I'm not bräve, just naïve...

Sunday, December 11, 2005

James is in the library...

Trying desperately to revise for the exam on Tuesday, which will mark the end of a seven week course in French grammar and conversation at the YMCA International School of Languages in downtown Montréal. The course has passed very quickly, and if all goes well on Tuesday night, I really want to continue in 2006 with the next level of the course. However, my mid-term test didn't go too well, so there is much to be done as I stack up revision of the (deep breath) passé composé, imperfect, future simple, conditional, adverbs, relative pronouns, demonstrative pronouns, complimentary pronounds, subjunctive, passive, comparative, superlative, prepositions and expressions of time.

However, it is incredible to look back and to think we have covered all these topics. I never did particularly well with French (or any second language) at school, only getting a good GCSE result as a result of having a teacher who knew how to help us pass a specific exam. Like everyone who learns a second language away from that language's native environment, it's always a real shock to the system to go there and to realise you don't actually know that much.

I had really planned on coming to Montréal to work, first and foremost, as an architect. That was my initial aim and expectation. It was a purely secondary wish to improve my French.

When I arrived, however, I realised just how much catching up would be necessary to develop on my French. I effectively had to re-learn everything I was once taught.

So, as my dreams of take an architectural 'stage' this year have dissipated, my desire to improve my French has strrengthened. If I can't do one thing, I may as well do the other really well. I don't have a flexible plane ticket out of here. I have no choice but to stay until next September. So rather than throw in the towel because plan 'a' hasn't gone to plan, I may as well adapt plan 'b'.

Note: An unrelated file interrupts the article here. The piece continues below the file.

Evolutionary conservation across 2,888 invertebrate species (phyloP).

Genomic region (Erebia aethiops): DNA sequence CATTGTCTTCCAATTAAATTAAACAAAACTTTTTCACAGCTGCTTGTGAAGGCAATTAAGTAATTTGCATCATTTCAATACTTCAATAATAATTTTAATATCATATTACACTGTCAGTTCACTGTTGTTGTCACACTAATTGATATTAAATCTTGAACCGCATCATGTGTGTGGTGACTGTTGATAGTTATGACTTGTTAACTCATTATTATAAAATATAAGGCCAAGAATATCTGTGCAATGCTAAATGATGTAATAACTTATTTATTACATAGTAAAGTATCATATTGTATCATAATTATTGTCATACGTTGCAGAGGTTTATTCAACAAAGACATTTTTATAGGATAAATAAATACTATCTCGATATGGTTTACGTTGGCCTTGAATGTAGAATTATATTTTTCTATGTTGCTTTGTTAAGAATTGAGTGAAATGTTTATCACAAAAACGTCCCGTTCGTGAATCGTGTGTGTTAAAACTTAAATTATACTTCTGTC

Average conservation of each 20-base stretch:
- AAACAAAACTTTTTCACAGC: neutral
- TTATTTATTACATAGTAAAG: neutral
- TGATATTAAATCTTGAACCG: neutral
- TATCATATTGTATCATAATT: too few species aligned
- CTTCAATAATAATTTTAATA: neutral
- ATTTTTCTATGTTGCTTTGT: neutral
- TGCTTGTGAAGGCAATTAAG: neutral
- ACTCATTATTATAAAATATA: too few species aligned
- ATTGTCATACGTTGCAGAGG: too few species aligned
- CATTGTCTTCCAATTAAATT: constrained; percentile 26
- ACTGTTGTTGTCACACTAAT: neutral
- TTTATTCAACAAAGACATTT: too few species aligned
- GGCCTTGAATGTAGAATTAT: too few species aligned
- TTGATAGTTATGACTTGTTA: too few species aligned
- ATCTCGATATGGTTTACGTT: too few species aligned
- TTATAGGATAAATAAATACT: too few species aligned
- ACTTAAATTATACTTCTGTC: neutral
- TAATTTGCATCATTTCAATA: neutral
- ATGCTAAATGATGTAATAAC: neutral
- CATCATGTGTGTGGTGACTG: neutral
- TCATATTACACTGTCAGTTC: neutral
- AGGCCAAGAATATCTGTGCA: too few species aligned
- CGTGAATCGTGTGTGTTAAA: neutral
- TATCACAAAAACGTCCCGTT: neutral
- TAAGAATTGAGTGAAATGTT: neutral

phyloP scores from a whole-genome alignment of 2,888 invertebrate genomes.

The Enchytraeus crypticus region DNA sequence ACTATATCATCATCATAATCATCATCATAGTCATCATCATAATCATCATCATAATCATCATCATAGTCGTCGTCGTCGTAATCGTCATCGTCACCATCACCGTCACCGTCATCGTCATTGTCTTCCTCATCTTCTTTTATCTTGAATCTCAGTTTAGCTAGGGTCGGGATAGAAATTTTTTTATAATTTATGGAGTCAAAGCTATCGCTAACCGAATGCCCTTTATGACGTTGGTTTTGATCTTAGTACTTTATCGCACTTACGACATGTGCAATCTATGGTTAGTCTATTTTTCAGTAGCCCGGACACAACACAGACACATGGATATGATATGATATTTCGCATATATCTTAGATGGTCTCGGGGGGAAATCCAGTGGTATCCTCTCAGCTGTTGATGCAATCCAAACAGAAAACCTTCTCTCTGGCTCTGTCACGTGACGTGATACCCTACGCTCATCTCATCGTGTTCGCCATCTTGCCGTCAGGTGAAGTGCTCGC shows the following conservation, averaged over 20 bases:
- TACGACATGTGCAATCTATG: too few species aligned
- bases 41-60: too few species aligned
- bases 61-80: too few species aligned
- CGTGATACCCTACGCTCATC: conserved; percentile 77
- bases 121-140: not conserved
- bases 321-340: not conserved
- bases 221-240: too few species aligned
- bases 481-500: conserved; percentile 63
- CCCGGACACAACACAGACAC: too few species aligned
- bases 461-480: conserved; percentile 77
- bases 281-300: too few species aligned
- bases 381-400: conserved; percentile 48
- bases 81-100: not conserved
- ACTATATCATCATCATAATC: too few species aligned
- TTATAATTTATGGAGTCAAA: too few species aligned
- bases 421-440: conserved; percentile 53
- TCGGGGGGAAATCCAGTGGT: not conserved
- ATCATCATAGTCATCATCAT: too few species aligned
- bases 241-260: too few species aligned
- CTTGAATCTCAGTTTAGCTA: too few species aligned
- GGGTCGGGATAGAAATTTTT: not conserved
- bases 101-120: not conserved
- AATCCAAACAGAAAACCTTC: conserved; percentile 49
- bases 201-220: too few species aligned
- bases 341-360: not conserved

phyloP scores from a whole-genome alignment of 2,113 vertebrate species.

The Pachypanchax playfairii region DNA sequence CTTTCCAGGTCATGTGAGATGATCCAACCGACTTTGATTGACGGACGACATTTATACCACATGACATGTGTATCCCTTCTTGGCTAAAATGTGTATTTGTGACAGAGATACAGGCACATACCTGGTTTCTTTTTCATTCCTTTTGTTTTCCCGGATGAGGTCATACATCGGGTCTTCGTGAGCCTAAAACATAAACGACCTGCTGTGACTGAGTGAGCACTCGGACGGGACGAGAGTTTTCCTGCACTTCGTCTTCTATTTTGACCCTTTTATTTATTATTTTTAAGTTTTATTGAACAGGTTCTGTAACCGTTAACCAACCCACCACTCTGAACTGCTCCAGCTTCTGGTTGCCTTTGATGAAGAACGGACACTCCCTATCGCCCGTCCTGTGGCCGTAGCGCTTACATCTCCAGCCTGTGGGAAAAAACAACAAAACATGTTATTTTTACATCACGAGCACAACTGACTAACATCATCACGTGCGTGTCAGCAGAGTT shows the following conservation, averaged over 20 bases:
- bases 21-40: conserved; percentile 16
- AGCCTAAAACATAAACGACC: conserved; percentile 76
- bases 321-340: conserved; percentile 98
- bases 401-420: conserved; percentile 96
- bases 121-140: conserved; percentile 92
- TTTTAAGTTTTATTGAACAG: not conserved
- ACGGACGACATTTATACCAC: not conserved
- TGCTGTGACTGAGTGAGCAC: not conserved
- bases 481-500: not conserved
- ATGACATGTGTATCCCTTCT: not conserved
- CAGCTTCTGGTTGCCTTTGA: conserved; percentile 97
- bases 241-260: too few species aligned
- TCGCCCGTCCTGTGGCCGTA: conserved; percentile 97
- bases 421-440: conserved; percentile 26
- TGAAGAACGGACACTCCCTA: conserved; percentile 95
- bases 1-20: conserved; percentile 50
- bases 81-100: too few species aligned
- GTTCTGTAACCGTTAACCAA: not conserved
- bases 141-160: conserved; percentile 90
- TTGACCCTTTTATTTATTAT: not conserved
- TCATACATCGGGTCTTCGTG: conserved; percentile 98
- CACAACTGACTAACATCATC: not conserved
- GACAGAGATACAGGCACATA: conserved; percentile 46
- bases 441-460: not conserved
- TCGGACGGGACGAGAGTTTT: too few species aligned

It's a bit like my attitudes to holidays. I've never taken to the idea of a package holiday; I'd rather find the cheapest flights myself, and then sort out accomodation myself. So with this linguistic challenge, it's been satisfying not to just enrol on a foreign language course that includes flights, accomodation, activities etc etc etc (like the ones that import thousands of bemused and excitable foreign students into my hometown of Cambridge every summer). I'm extremely happy with the school I found, and I cannot recommend the YMCA International School of Languages highly enough. Think of me on Tuesday night: I'm not good with languages, and worse with language exams, and this is a langauge exam I desperately want to pass.



Blogger James said...

Update on James' french capabilities: although I didn't do amazingly in the test, my tutor was kind enough to increase my mark to take into account the progress I've made with my spoken French... so :-) happy James will be able to proceed to level 5 of the course next year. I continue to recommend the YMCA School very highly - maybe I'll see you there when I start again in March?



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